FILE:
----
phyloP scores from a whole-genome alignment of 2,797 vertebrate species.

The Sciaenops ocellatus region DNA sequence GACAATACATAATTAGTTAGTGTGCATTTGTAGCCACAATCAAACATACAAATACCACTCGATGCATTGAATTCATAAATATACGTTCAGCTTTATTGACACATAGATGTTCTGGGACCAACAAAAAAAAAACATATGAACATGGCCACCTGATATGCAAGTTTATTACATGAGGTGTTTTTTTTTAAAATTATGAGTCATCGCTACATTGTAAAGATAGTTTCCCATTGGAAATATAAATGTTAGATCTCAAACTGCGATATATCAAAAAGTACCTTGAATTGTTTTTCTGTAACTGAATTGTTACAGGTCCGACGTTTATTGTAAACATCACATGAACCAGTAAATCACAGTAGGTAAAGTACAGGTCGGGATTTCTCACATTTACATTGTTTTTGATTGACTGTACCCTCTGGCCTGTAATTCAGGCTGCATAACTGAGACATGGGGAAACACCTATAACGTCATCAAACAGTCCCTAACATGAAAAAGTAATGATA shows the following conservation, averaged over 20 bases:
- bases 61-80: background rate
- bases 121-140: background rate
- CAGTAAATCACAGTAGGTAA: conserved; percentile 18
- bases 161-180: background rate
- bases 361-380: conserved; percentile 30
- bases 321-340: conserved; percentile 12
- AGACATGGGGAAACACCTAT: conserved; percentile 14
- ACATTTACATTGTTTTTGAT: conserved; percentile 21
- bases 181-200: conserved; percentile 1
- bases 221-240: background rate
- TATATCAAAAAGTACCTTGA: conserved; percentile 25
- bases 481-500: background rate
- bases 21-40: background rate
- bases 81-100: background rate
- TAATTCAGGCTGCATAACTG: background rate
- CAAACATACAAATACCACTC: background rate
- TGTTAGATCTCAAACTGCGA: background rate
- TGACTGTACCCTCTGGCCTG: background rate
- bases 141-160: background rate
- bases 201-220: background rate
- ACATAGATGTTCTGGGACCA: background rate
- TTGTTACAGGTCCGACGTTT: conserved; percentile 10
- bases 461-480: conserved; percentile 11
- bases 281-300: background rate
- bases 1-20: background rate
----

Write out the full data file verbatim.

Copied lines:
phyloP scores from a whole-genome alignment of 2,797 vertebrate species.

The Sciaenops ocellatus region DNA sequence GACAATACATAATTAGTTAGTGTGCATTTGTAGCCACAATCAAACATACAAATACCACTCGATGCATTGAATTCATAAATATACGTTCAGCTTTATTGACACATAGATGTTCTGGGACCAACAAAAAAAAAACATATGAACATGGCCACCTGATATGCAAGTTTATTACATGAGGTGTTTTTTTTTAAAATTATGAGTCATCGCTACATTGTAAAGATAGTTTCCCATTGGAAATATAAATGTTAGATCTCAAACTGCGATATATCAAAAAGTACCTTGAATTGTTTTTCTGTAACTGAATTGTTACAGGTCCGACGTTTATTGTAAACATCACATGAACCAGTAAATCACAGTAGGTAAAGTACAGGTCGGGATTTCTCACATTTACATTGTTTTTGATTGACTGTACCCTCTGGCCTGTAATTCAGGCTGCATAACTGAGACATGGGGAAACACCTATAACGTCATCAAACAGTCCCTAACATGAAAAAGTAATGATA shows the following conservation, averaged over 20 bases:
- bases 61-80: background rate
- bases 121-140: background rate
- CAGTAAATCACAGTAGGTAA: conserved; percentile 18
- bases 161-180: background rate
- bases 361-380: conserved; percentile 30
- bases 321-340: conserved; percentile 12
- AGACATGGGGAAACACCTAT: conserved; percentile 14
- ACATTTACATTGTTTTTGAT: conserved; percentile 21
- bases 181-200: conserved; percentile 1
- bases 221-240: background rate
- TATATCAAAAAGTACCTTGA: conserved; percentile 25
- bases 481-500: background rate
- bases 21-40: background rate
- bases 81-100: background rate
- TAATTCAGGCTGCATAACTG: background rate
- CAAACATACAAATACCACTC: background rate
- TGTTAGATCTCAAACTGCGA: background rate
- TGACTGTACCCTCTGGCCTG: background rate
- bases 141-160: background rate
- bases 201-220: background rate
- ACATAGATGTTCTGGGACCA: background rate
- TTGTTACAGGTCCGACGTTT: conserved; percentile 10
- bases 461-480: conserved; percentile 11
- bases 281-300: background rate
- bases 1-20: background rate